BOSTON - The clock should be ticking fast on the Pablo Sandoval-as-right-handed-hitter experiment. There’s reason to think it is, too.
To some degree, manager John Farrell has to be respectful of Sandoval’s desire to bat right-handed.
But that leash should be short. Ultimately, Sandoval also owes this clubhouse and this team more than anyone owes him anything, considering how the past two years went.
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Sandoval sat on Thursday afternoon in a day game after a night game, with Marco Hernandez taking over at third base. The Pirates’ Chad Kuhl, a right-hander, was on the mound.
“Marco has been swinging the bat very well in the limited duty he’s been on the field,” Farrell said before the game. “I think for Panda, just a little bit of a breather. I think he’s shown a tendency to be a even more aggressive than he normally is where he’s expanded the strike zone a little bit maybe too regularly, and then just the rotation of guys to give a little breather along the way.”
Sandoval homered on Wednesday night, giving him two on the season. But he has four hits overall in 30 at-bats, a .133 average. That’s against righties and lefties.
Sandoval should be capable of some modicum of productivity against righty pitching. But facing lefties as a right-handed hitter sounds like an experiment that will eventually die because, well, it should.
Sandoval is 0-for-9 with one walk and one strikeout vs. lefties this year. He hit .197 against them in 2015.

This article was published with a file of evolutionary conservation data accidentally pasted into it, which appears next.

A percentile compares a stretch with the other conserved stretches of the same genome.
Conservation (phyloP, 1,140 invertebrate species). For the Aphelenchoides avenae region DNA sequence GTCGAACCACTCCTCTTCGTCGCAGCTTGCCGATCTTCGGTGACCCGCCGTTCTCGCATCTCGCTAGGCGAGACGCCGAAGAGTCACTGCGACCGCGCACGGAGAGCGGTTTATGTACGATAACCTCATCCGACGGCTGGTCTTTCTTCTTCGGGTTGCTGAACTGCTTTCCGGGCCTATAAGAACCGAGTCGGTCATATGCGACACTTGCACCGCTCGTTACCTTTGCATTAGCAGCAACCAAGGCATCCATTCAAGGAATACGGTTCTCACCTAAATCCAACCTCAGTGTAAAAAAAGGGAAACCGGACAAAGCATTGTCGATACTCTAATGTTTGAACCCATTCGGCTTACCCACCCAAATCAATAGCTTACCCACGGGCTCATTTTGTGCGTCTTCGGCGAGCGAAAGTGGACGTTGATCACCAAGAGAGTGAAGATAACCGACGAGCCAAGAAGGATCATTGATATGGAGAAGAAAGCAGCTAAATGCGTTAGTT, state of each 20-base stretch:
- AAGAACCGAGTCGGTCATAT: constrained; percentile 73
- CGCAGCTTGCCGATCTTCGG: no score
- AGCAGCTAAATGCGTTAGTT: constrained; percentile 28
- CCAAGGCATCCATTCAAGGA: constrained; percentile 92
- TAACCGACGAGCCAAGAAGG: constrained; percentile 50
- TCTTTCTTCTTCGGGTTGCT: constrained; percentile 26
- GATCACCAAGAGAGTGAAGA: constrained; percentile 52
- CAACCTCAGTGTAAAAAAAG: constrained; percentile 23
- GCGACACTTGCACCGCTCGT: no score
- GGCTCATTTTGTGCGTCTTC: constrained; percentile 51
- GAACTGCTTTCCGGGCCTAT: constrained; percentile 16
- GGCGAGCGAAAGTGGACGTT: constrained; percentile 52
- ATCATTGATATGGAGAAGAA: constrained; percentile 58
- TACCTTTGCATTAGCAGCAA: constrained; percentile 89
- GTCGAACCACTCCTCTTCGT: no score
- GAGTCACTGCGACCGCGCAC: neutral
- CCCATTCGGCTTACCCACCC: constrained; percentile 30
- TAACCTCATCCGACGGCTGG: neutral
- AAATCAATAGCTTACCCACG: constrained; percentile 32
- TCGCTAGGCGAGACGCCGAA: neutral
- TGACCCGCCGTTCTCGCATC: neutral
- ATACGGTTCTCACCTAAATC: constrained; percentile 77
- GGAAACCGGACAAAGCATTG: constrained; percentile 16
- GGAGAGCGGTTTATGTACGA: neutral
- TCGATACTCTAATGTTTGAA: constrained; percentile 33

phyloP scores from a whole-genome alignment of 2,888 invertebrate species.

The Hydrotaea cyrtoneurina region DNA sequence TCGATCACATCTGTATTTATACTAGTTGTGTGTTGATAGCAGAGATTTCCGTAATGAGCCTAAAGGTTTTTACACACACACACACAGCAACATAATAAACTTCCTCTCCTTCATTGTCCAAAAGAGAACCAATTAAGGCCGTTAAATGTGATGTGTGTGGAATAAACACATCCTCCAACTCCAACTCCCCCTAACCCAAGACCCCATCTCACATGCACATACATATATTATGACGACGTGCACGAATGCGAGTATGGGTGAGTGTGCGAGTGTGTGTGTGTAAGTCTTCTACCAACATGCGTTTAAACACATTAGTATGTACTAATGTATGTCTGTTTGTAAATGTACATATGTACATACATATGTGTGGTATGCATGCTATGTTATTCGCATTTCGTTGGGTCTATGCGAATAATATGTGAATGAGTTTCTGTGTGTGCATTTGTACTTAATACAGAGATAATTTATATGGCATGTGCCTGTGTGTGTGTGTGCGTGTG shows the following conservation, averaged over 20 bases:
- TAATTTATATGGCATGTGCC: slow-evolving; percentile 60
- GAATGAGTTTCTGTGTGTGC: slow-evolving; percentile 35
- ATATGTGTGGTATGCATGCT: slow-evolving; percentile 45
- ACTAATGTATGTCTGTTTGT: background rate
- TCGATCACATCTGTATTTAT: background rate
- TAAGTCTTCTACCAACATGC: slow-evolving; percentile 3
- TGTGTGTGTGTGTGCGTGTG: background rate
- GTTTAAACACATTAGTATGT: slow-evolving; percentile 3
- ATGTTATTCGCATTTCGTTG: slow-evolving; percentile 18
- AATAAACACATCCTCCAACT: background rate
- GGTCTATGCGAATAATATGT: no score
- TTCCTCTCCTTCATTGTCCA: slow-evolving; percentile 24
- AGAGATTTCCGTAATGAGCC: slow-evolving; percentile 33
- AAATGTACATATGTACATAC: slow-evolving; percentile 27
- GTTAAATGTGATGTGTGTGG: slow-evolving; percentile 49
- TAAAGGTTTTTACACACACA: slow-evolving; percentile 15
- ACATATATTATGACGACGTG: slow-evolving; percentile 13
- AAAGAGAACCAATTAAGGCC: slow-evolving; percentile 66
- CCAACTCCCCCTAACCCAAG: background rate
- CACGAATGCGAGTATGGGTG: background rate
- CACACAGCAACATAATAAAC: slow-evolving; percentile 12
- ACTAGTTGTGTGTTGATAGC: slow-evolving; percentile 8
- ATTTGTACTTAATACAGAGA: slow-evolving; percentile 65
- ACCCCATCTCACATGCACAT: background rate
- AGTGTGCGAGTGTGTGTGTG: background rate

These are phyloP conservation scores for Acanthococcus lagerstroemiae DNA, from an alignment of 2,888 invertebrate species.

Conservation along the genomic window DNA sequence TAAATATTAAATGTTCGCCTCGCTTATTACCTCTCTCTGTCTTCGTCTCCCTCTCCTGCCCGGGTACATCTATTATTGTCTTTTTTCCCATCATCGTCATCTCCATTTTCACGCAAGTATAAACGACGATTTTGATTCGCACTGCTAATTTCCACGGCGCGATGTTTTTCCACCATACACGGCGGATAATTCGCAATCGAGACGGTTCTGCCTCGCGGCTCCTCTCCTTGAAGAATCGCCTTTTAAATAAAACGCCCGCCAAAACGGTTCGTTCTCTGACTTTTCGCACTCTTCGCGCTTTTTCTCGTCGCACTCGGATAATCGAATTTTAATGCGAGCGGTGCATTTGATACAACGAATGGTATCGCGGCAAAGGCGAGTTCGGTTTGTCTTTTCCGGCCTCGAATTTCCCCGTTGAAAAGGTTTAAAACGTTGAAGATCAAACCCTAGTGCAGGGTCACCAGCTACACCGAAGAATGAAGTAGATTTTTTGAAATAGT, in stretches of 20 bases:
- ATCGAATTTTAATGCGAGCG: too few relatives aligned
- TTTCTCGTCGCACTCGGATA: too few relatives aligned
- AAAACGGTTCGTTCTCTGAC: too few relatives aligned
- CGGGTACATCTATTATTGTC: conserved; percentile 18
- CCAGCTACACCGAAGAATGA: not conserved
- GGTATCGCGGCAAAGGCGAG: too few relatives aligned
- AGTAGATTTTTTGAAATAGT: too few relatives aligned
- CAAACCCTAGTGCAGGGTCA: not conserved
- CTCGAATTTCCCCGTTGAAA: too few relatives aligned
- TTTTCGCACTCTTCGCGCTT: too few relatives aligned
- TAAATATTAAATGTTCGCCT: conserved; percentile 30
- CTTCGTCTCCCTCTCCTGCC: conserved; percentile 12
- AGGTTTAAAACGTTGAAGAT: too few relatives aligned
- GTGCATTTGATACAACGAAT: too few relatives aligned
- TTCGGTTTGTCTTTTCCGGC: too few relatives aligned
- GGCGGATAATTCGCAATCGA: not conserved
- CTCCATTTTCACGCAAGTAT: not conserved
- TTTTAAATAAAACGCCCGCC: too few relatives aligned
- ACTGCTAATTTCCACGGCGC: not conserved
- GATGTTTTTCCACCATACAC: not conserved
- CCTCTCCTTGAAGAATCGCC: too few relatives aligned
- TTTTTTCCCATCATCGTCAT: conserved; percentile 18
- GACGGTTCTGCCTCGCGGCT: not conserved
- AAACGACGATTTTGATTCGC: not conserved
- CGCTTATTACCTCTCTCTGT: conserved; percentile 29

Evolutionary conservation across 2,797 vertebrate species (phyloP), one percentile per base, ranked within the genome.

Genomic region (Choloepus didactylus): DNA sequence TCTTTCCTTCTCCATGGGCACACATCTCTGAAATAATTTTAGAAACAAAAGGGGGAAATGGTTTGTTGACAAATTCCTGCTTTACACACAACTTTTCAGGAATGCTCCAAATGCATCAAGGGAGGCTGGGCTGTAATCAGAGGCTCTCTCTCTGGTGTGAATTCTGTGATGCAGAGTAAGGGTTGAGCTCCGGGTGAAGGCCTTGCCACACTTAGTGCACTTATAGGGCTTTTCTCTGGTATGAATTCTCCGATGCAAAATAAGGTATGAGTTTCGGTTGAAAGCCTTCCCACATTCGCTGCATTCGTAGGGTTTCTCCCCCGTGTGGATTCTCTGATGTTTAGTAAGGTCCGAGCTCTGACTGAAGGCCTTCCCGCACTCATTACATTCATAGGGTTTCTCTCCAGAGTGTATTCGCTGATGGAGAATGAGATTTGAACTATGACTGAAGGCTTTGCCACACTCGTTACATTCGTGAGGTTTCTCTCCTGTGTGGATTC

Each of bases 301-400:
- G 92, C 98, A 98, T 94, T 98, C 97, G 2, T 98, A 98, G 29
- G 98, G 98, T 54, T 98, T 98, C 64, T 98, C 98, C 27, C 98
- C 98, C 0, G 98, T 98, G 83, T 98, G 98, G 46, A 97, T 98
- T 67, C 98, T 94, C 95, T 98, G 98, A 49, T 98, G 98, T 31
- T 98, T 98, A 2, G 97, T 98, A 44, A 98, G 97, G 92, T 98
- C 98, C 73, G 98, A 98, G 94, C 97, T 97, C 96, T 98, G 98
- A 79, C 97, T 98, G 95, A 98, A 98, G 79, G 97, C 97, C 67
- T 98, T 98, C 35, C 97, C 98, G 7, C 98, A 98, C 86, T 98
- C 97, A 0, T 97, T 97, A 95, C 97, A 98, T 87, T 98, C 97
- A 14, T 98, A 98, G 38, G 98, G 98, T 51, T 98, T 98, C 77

“Ideally, there’s a compliment that we could go to, if the need be for a start against a left-hander or in a pinch-hit situation,” Farrell said. “But I also think through eight games, you’ve got to give a chance to grow a little bit. There’s contact, but it’s not been with much authority. I think in Pablo’s case not just from the right-handed side, there’ s more relaxation that’s got to come in overall, and I think that’s for him to be the hitter he’s capable of.”
Hernandez is a left-handed hitter, but he’s shown in the minors he could hit lefty pitching, and Farrell’s liked what he’s seen from Hernandez against southpaws in the major leagues, too.
“He took good swings against left-handers in Detroit,” Farrell said. “Last night, Hart’s a tough left-hander with that angle and I don’t think any of our lefties had good swings against him. But as far as him being a sole platoon guy, he’s shown signs to be that type of player, like an everyday type of player.
“The plate coverage is there, particularly if it’s not a low-angled lefty who’s creating a lot of [uneasiness] for a left-handed hitter.”
Lefty hitting Brock Holt also started in left field Thursday, replacing Chris Young and giving the Sox a traditional platoon advantage to begin the game. Young, however, has done better against righties to start the year, 7-for-22 (.318).
Rutledge still has test to pass before rehab assignment: Josh Rutledge was supposed to be an option at third base as a righty batter, but he began the season on the disabled list with a left hamstring strain.
“Rutledge took some ground balls today,” Farrell said. “We’re hopeful that by the end of the weekend, he’s going to go through a base running progression. That would be the last thing we need to see on a rehab standpoint internally before we send him out on a rehab assignment.”